Of course, this doesn’t just apply to tokens, but to us as well. We tend to look at the successes and a small percentage of winners in crypto investing (like the video below), but tend to forget about the projects that blew up (case in point: LUNA).

Credits: CNBC

3. Hot Hand Fallacy

Speaking of people that seem to be winning in the markets, let’s take a look at at the hot hand fallacy.

The hot hand fallacy states that people tend to believe that someone who has been successful in an activity is more likely to be successful again in their next attempts.

When we apply this to crypto, it might appear that once you have a winning streak in selecting tokens that do well, you are definitely going to succeed in your next pick.

For example, if you had very good gains from the extreme appreciation in price of one project, you might think that you have the touch of gold and everything you invest in next will do very well. This attitude was something I was quite susceptible to, and no coincidence this also happened right when the market was topping.

So take a step back for a moment and think to yourself: did these gains come to you because you really are a great investor, or were you just living off the benefits of an easier bull market?

In conclusion, when it comes to evaluating a project in the crypto space, you should do your due diligence and continue to scrutinize all aspects of the project.

4. Echo Chambers

This is perhaps one of the most serious mistakes that people tend to make in the crypto space. In fact, being wary of echo chambers was a key lesson by some of us that experienced the LUNA/UST collapse.

While there were already warnings regarding the system’s unsustainability, if you were a LUNA believer (Lunatic) and constantly spent your time only on pro-LUNA social media, you would be less inclined to take warnings seriously. Your Youtube algorithm, in this case, will not be much of a help especially in a bear market.

Also Read: Here’s What These People Went Through When LUNA Collapsed

Echo chambers tend to exist especially in all parts of the Internet, whether it is Twitter, Discord, Telegram, YouTube, Reddit, or even Facebook posts on crypto. Diversifying your opinion sources and information (as well as taking their opinions with a grain of salt) is a much better alternative.

This applies to not just being overly bullish, but also being overly bearish as well! It is best to look at information from a variety of sources, age groups, and most importantly, those that you DO NOT agree with. Having exposure to uncomfortable opinions will allow you to act as devil’s advocate and prevent you from breathing in too much copium in whatever position you are in.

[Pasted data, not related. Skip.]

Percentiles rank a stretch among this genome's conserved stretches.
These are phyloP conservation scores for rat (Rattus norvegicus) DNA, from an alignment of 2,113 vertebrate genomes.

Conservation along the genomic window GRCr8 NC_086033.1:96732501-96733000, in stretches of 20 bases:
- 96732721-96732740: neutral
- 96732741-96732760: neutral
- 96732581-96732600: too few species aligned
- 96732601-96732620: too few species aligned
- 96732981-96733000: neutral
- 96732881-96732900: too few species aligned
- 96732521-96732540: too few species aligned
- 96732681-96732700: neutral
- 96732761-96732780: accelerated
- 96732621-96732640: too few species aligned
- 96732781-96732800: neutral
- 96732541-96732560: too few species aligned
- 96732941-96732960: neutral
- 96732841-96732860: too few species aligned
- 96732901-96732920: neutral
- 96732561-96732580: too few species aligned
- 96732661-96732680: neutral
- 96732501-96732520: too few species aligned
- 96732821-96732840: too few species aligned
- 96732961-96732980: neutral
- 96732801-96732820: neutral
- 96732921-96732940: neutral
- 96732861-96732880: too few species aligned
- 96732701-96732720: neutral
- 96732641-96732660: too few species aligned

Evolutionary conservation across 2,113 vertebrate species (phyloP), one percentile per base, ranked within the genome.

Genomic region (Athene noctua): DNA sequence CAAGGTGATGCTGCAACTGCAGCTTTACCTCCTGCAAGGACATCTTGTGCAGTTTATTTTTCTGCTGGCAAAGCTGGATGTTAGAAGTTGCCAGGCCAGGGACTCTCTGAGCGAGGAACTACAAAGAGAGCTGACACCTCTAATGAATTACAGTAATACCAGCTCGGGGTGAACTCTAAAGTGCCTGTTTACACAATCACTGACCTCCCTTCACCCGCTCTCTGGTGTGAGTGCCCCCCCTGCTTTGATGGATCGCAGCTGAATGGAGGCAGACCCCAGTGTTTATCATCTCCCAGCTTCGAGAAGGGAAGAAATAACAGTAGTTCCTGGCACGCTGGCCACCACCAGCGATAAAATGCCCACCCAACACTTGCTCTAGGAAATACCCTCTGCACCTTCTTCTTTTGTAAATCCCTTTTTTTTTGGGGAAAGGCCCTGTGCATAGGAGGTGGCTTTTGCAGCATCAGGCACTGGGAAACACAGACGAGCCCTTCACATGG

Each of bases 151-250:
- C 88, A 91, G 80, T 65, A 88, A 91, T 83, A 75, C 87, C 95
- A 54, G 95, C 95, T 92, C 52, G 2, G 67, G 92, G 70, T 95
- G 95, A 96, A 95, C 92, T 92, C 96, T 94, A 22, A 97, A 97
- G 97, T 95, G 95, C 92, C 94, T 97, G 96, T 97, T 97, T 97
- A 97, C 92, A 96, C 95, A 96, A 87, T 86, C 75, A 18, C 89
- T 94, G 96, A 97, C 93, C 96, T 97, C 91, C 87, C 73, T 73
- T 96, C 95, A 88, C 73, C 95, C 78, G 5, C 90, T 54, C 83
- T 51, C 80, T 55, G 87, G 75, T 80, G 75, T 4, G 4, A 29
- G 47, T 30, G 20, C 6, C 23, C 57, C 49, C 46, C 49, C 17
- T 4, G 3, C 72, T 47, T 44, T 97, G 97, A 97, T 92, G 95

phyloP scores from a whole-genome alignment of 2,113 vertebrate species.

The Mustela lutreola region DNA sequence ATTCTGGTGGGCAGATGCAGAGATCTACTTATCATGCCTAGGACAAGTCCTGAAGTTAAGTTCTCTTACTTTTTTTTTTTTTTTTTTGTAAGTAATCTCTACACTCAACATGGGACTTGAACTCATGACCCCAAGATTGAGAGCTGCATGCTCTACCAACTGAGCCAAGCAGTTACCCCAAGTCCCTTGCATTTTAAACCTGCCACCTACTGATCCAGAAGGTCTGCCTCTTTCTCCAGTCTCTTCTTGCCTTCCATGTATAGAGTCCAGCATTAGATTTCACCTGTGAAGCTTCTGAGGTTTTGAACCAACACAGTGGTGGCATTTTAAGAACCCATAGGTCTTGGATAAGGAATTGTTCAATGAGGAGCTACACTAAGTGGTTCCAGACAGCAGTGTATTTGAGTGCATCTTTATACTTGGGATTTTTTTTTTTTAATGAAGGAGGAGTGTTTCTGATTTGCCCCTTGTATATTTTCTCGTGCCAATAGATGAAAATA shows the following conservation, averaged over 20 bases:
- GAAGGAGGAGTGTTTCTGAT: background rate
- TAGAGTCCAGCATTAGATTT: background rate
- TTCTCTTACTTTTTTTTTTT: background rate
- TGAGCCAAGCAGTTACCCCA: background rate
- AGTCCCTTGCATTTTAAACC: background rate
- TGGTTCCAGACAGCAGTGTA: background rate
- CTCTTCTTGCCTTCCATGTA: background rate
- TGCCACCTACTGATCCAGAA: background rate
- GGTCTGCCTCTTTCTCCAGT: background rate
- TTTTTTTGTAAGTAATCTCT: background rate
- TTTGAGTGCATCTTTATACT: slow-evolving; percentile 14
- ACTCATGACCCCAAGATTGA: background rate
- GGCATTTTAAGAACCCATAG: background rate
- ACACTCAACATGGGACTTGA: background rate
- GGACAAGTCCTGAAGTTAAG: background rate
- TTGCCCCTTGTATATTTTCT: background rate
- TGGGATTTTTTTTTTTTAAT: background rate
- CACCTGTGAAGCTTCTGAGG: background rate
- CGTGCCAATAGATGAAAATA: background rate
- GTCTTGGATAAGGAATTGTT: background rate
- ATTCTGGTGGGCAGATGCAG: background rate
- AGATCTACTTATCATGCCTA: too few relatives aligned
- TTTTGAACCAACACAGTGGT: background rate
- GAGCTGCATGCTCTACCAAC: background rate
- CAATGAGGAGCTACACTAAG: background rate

copium pepe
Image Credit: KnowYourMeme.com

Closing Thoughts

What I mentioned above are some case studies and examples of mental biases people tend to have in not just crypto, but the rest of life as well. Of course, once you are invested and have a portion of your money and energy in, it is a completely different story.

If one day your portfolio of alts are going to 0 and your bets are wrong, how would you adjust your strategy such that you can hedge against such an outcome, no matter how improbable it seems?

This may sound incredibly unlikely, but today, we tend to assume that all our plays and bets will work out (Short/Long run or Bull/ Bear market), instead of accounting for the scenario:

“What if I’m wrong on Project X or ecosystem Y?”

“What if I’m wrong on the market in general?”

I believe that ultimately your actions and what you say should be heavily aligned. Some of us like to tell ourselves that we should never invest more than we can lose and that we should take our profits consistently. If that were truly the case and we started acting like it, perhaps we can minimize exposure to a tragedy like LUNA happening again.

Also Read: No Coin Is Too Big To Fail: How To Survive The Crypto Bear Market In 2022

[Editor’s Note: This article does not represent financial advice. Please do your own research before investing.]

Featured Image Credit: Chain Debrief